Thanks for visiting my Best Montessori Books I Own Series: I highlight four Montessori books including Teach Me to do it Myself, montessori floor bed activities for you and the child by Maja Pitamic; How you can Raise an Amazing Child The Montessori Way by Tim Seldin; The Main Montessori Updated Edition: an Introduction to the female, the Writings, the process, and also the Movement by Elizabeth Hainstock; and Awakening Your Toddler’s Love of Learning by Jan Katzen-Luchenta. Some of these books are available at your local library, as an ebook on Kindle, or used and new on Amazon.com where you may add those to your wish list or purchase them on the spot. Would like to PIN for later?
You will find five chapters with activities you can do both at home and in a classroom setting: “Life skills, Developing the senses, Language development, Numeracy skills,” and “Science skills.”
Each activity has a picture, a numbered listing of directions, a long list of “You will need,” and “Other activities to test.” Most activities include a “Tip box,” a “Word activity” (language), along with a “Safety Point.”
At the back of it are worksheets to work with (copy) for producing some of the activities shown in the book.
The “Life skills” chapter includes: activities for private hygiene, dressing, polishing, pouring, spooning, tonging, open close, threading, weaving, sewing cards, and cutting.
The “Developing the senses” chapter includes: activities for exploring textures and objects and understanding shape, size, height, length, color, sound, smell, and taste.
The “Language development” chapter includes: guidelines that will help you select books for your personal child and guidelines for reading in your child; activities for word play, phonics and learning the letters of your alphabet, word building (Moveable Alphabet), and picture cards (Reading Tablets); making phrases, sentences, a diary, a guide, a family group tree, as well as a picture poem.
The “Numeracy skills” chapter includes: sorting, counting and learning numbers anyone to ten, number sequencing, simple addition and subtraction, introducing money, and number songs.
The “Science skills” chapter includes: leaf collecting, flower puzzle, planting, understanding volume, float and sink, the climate, geography including globe and map and land forms, mixing colors, and baking.
Worksheets (in the back of the publication) for some of the activities shown in the book:
Learning height and length (similar to the Number Rods). Make color copies, enlarge them, cut them out.
Two-dimensional shapes: geometric shapes, in black outline, of circles, squares, and triangles from largest to smallest. Come up with a copy and eliminate shapes or make two copies for matching shapes.
Identifying letters: alphabet letters in white and black lower case shown at stake. Make copies and reduce. You can even color them in making use of red and blue markers or colored pencils for that Moveable Alphabet. You can also enlarge them if you produce a copy for making the Sandpaper Letters.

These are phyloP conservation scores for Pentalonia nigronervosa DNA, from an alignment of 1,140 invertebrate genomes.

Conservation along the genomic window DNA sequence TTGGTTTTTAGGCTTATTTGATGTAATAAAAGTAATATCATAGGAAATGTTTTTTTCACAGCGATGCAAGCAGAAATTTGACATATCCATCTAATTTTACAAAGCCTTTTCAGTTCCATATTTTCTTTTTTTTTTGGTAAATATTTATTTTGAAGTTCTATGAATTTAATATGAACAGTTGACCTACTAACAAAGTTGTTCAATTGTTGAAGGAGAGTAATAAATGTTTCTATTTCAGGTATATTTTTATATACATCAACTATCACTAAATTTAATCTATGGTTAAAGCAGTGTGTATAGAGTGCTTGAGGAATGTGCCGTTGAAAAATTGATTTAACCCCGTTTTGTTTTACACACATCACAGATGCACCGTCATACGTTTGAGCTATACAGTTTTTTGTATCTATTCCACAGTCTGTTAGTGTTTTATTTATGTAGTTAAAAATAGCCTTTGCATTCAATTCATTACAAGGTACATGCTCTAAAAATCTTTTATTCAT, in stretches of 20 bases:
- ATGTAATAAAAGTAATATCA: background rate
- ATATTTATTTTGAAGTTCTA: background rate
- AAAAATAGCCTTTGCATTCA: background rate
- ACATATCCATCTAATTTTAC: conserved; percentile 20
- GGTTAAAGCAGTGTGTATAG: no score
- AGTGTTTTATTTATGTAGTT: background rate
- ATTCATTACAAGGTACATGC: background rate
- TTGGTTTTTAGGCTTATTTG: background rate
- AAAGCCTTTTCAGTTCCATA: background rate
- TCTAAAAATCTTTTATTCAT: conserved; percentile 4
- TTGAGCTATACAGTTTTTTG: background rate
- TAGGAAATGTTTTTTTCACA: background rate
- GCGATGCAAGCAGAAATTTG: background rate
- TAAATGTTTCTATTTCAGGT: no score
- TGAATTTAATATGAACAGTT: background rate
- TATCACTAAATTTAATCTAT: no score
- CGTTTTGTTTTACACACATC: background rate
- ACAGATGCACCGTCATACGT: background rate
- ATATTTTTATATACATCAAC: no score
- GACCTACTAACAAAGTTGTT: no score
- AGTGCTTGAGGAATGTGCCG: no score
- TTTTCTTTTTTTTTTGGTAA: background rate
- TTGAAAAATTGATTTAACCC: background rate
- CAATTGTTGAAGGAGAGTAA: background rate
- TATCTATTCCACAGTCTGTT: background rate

Word building: monochrome cards with pictures and three-letter short vowel phonetic words (six cards for every vowel for a total of 30 cards). Copy and cut them out for a Reading Tablets activity, or even your own language creation. Also you can color the pictures in (recommended).
Constructing phrases: a summary of articles, adjectives, verbs, and prepositions.
Come up with a flower puzzle: black and white drawing of the flower, along with its parts in labels.
I give this book five stars away from five. It can be well organized, filled with information, and clear to understand with nice photos and drawings. The activities are the types seen in Montessori classrooms and will be duplicated in your house. I think it is perfect for ages 2 1/2 to 5.
Published in 2006, it is probably the newer Montessori books out there. It is a lovely book, with fantastic pictures and very properly designed. (I might purchase it just for the photos!) It 25dexhpky a simple read, and only 186 pages. It is also Montessori in the home friendly.
It covers a great deal of what you want to understand about Montessori education using a simple, in-a-nut-shell style, including: “exactly what is Montessori?”; “the sensitive periods for learning”; Montessori schools (about); Montessori from birth and “your growing baby”; “making your property child-friendly”; a Montessori style nursery; Montessori around the house; “discovery with the senses”; home-made Montessori activities to accomplish and then make in your house; “keeping the peace” (the way to handle negative behavior); Montessori outdoors; and a lot more!
The Fundamental Montessori Updated Edition: a review of the Woman, the Writings, the technique, and also the Movement by Elizabeth Hainstock.
First published in 1978 (on the other hand in 1986 and 1997), this book can be a classic. (It had been among the first books I check out Montessori education.)
It explains all of the basic areas of Montessori education in clear to understand terms.
Another popular part of this book is the way Hainstock makes Maria Montessori’s sometimes dense and hard to understand writings, more accessible. The truth is, Hainstock is regarded as the first to “rewrite” Montessori philosophy and methodology to help you to comprehend.
At only 127 pages long, you can read it rapidly.
Published in 1998, this is a nice book if you have a youngster younger than three. It also has cute monochrome drawings.
It is really an easy read, and focuses mainly in the toddler years, and it is written by a professional AMI Montessori teacher.
Yet another excellent feature are definitely the 125 (albeit brief) activities described to accomplish at home or in a classroom. She even offers a DVD that I recommend, “The Making of Great Little People” which was filmed in her own toddler classroom.